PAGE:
Want to support this blog?

Want a good laugh? Want to laugh at the church? Want to be secretly suspicious that the author has been sitting in your church committee meetings taking notes? Then Writes of the Church: Gripes and grumbles of people in the pews is probably the book for you.

From Amazon, Sarum Bookshop, The Bible Readers Fellowship and other good Christian bookshops. An excellent book for your churchgoing friends, relatives or vicar. By the creator of the Beaker Folk.

Tuesday, 8 April 2014

Easter Myth, Mystery and Magic

So many traditions, so many myths. Well, before the season of dodgy explanations as to Easter's origins and meanings really comes along, let us help you with some Real Facts.

Easter gets its name from Easter Island. The little-eared inhabitants celebrated at this time of year because, as the days grew colder, their big-eared enemies did not like to go out so much, suffering as they did from frostbitten lobes. The Christian Church took over the idea of an apparently superior foe being overcome, when they wrote the Bible.

In Ancient England,  Maundy Money was originally "Mandy Money". The Lord of the King's Exchequer always received the title "Mandy" (it was some kind of Peterhouse tradition) and was entitled to all taxes paid on this day.  Because in those days Good Friday was always on Old Lady Day (April 6), Mandy Thursday was the day with the biggest tax-take of the year. In order to break the power of Mandy, King Gregory invented a new calendar.

In Dunstable, oranges are traditionally rolled down Pascombe Pit on Good Friday.  This developed from the earlier ritual,  when suspected witches were rolled down. If they turned into hot cross buns, they were innocent.

Low Sunday (the first after Easter) is so-called because that's when the vicars go on holiday. In Stuart times the (normally Laudian) vicars would need to find substitutes for this Sunday. Since the only people available would be Puritans, who never took days off, the liturgy would be "lower" than normal.  Sometimes the vicar would return to discover all his best chasubles had been turned into tablecloths, or all the images defaced. Puritans have always been unpleasant, which is why it was so kind of America to take them off our hands.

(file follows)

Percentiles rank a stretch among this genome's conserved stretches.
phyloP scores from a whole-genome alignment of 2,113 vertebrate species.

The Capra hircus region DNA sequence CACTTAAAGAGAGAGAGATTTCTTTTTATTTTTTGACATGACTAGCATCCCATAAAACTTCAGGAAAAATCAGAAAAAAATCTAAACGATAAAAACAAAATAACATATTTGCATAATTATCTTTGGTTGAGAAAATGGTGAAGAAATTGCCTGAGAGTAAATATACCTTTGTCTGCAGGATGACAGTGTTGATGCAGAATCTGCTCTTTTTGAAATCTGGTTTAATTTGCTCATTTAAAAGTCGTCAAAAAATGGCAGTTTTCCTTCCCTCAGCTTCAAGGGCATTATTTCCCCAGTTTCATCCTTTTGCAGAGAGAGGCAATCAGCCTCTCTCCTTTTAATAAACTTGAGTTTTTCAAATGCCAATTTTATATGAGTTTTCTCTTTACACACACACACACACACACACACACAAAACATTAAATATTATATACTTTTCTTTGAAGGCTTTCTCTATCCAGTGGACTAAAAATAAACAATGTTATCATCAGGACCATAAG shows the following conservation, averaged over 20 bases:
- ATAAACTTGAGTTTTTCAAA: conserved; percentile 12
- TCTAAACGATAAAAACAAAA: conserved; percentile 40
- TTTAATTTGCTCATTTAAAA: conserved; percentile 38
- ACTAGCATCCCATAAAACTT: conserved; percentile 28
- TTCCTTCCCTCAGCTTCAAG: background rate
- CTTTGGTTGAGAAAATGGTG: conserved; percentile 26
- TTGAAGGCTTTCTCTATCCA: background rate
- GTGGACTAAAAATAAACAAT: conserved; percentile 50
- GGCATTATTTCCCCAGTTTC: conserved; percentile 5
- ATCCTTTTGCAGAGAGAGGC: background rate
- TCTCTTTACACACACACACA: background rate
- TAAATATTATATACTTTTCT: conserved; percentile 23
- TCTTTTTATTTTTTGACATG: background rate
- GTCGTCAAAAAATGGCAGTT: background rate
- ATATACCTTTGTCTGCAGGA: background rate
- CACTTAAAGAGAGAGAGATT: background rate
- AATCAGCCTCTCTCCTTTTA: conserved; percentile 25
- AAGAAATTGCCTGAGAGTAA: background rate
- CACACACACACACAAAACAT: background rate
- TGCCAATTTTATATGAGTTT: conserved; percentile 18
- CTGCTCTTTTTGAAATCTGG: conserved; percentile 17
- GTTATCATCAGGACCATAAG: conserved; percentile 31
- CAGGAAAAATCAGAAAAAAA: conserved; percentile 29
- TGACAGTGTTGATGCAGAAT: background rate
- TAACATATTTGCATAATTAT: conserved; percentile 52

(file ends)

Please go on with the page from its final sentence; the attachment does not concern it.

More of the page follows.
Oestrogen is named after the Easterhouse area of Glasgow, whose Catholic inhabitants used Easter eggs as a natural contraception method. They just decided eating chocolate was more fun than sex.

Chocolate oranges are banned in North Korea in case the inhabitants confuse them with the country's leader.

Estragon in Waiting for Godot is so named because Beckett envisaged him being vaguely oval-shaped.

Recent archaeological theories speculate that the trilithons at Stonehenge were the hoops in a giant Easter croquet game, designed to be played with the more egg-shaped stones at Avebury. Deforestation, due to cutting down enough trees to make the giant mallets required, caused runaway global warming. This killed the giants before a ball was struck.

Simnel Cake is named after Lambert Simnel, illegitimate son of Henry V, who claimed the throne of England under the name Perkin Warbeck*. He was allergic to almonds, and Henry VII had him force-fed the cake to bring him out in hives. Merry England, eh?

Under a law brought in by the last Labour Government, Easter egg hunts are illegal if more than two hounds are used.

The decision as to which day is Easter Sunday each year was made at the Council of Nicaea. They agreed the date for every year until 2015. I don't want to worry anyone, or anything; but I wonder why they stopped there?

Easter Bunnies aren't really rabbits. They're actually large termites. The burrowing confused the ancient Saxons, who assumed all animals that live underground must be rabbits. No wonder the Normans won at Hastings.

Spring chickens bounce better.

In Peru, on Easter Monday, small children bake hen's eggs for up to twelve hours, and then bury them. Nobody knows why.

* Thank you,  Sellar and Yeatman.

1 comment :

  1. I have been told today that the Easter Bunny is Satan trying to stop people from seeing Jesus


Drop a thoughtful pebble in the comments bowl